Gold outlook looks bleak

BY DEB SHAW | 

  • Gold continues to sell off from its most recent highs above $1,300 and looks weak
  • When growth and inflation are both accelerating, gold tends to weaken as real rates rise
  • The economic backdrop is starting to resemble Q4 2016, and that's bad for gold

As gold continues selling off following its latest high above $1,300, the medium-term outlook for the precious metal today looks bleak. As we have mentioned a few times in the past, gold is highly sensitive to real interest rates. In forecasting gold prices, one has to correctly identify the trajectory of inflation in rate-of-change terms as well as future interest rates. Together, these ingredients determine the real interest rate. Gold’s inverse relationship with real interest rates is illustrated below, which shows gold prices relative to 10-Year US Treasury Inflation-Indexed bond yields:

Clear inverse relationship between real interest rates and gold

10-27-2017 real rates gold

 

Even if the next Fed Chair is a dove, economic backdrop is negative for gold

Looking at the immediate future, real rates looks set to rise thanks to accelerating US GDP growth and rising inflation. Although the current debate regarding the future Federal Reserve Chair is relevant for gold in the short-term, the precious metal can fall in the longer term even if Trump selects Jerome Powell to lead the Fed (who is known for advocating relatively low interest rates). This is because the Fed has historically hiked rates more aggressively in an environment where both economic growth and inflation are accelerating simultaneously.

In our previous take on the next US Fed Chair debate, we argued that the Chair usually has a limited influence on the direction of monetary policy, given that monetary policy decisions are subject to a vote by members of the Federal Open Market Committee. We would argue that rising real rates look inevitable regardless of who is selected to be the next Fed Chair.

 

Strong growth = all-clear for the Fed

Today’s Q3 GDP announcement shows that year-over-year growth is currently tracking at 2.3% (the reported figure of 3% in the media is the annualized quarter-over-quarter figure). Since Q2 2016, when growth bottomed at 1.2%, US GDP has continuously accelerated in rate-of-change terms. Forward-looking economic indicators such as survey data (PMIs), capital expenditures and industrial production all suggest that strength in the economy is set to continue.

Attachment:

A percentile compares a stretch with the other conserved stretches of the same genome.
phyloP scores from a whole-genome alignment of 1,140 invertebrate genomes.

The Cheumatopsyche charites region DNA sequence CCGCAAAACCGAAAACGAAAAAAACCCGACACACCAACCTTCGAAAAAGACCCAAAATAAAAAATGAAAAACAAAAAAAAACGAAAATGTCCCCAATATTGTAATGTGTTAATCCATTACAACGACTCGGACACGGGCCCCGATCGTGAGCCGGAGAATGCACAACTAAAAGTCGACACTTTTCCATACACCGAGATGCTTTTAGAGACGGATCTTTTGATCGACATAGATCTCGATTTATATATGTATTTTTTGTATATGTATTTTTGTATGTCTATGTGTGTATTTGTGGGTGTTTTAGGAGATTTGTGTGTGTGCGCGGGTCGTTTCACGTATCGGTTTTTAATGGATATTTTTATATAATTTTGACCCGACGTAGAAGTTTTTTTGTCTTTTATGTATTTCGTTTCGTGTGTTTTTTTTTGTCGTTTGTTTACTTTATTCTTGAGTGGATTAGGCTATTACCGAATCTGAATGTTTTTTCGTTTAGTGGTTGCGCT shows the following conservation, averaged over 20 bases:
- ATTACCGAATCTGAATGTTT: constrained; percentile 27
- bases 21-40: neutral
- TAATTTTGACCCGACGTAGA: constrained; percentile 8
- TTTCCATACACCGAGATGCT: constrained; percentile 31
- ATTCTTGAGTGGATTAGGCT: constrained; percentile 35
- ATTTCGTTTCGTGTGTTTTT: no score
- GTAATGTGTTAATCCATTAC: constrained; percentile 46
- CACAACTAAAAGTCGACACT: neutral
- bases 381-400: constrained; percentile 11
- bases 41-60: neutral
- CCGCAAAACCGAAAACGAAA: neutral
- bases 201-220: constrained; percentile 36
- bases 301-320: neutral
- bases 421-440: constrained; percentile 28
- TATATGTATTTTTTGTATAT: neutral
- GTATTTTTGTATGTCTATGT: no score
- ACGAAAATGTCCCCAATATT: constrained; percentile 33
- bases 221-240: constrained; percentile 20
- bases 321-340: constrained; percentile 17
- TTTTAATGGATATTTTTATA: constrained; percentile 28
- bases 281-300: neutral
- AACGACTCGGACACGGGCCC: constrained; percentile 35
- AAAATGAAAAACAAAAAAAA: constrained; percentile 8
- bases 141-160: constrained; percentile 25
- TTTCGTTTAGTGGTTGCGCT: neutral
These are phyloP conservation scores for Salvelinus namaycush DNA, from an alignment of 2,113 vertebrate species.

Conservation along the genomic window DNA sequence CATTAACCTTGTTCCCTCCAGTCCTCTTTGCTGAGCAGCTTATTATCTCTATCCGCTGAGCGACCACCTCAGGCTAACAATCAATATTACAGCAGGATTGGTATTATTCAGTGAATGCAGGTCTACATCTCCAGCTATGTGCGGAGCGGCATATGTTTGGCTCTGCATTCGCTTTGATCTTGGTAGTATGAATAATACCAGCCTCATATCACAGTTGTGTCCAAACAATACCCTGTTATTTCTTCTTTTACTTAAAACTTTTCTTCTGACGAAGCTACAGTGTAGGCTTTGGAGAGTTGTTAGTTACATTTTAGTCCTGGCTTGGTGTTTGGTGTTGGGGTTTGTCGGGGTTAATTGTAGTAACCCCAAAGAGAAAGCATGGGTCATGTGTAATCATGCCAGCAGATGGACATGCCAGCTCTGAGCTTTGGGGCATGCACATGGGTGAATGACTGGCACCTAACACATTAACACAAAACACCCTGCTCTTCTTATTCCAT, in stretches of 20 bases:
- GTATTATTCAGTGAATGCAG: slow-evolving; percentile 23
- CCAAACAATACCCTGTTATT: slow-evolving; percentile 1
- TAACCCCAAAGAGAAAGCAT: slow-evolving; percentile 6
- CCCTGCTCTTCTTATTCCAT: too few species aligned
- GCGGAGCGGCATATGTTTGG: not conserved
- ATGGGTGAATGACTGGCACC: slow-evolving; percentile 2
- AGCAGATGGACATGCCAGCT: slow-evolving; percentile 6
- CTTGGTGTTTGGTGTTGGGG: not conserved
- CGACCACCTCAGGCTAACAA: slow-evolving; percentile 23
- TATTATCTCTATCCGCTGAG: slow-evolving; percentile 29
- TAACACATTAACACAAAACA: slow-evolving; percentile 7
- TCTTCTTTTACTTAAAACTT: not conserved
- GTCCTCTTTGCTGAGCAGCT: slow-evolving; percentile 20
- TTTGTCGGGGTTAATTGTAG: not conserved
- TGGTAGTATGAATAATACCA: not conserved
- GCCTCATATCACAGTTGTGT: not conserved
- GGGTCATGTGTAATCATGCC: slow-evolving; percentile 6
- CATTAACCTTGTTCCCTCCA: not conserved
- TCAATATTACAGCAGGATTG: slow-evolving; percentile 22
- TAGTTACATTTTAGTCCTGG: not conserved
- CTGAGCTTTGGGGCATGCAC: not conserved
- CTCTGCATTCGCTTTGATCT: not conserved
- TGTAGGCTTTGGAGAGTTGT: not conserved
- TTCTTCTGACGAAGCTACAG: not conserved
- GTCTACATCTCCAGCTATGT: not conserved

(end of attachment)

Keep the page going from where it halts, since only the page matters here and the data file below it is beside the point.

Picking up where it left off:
As the Fed digests accelerating growth and falling unemployment rates, the likelihood of future rate hikes is increasing. Looking at the odds for a December hike, almost 97% of futures speculators are betting that the Fed will hike rates by another 0.25%.  

 

Crude oil and tax reforms = accelerating inflation

While Janet Yellen has been perplexed by accelerating growth coupled with decelerating inflation for much of 2017, this phenomenon is likely to be nearing its end. In a commentary we published earlier this week, we argued that the lack of crude oil supply is likely to keep prices strong. Given the significance of crude oil in the broader economy, higher crude prices eventually work their way into the broader economy, resulting in higher prices for most goods and services. As crude rebounds from its lows from last summer (when WTI traded under $45 per barrel), CPI figures are likely to shoot up in Q4 2017 and beyond.

Beyond crude oil, Trump’s tax reforms are also looking more and more likely. Now that the House has passed the budget resolution, the odds of Trump getting tax reforms through the Senate have significantly increased. While markets have been skeptical of Trump for most of 2017, this looks set to change as inflation expectations start to rise.

 

Similar to what was seen in Q4 2016, growth and inflation are once again set to accelerate in tandem. As markets prices in a more aggressive Fed and rising real rates, gold is more likely to fall for the remainder of the year. Thus a trading strategy that goes short when gold hits overbought conditions is more likely to make money than going long the precious metal.  

Topics: Gold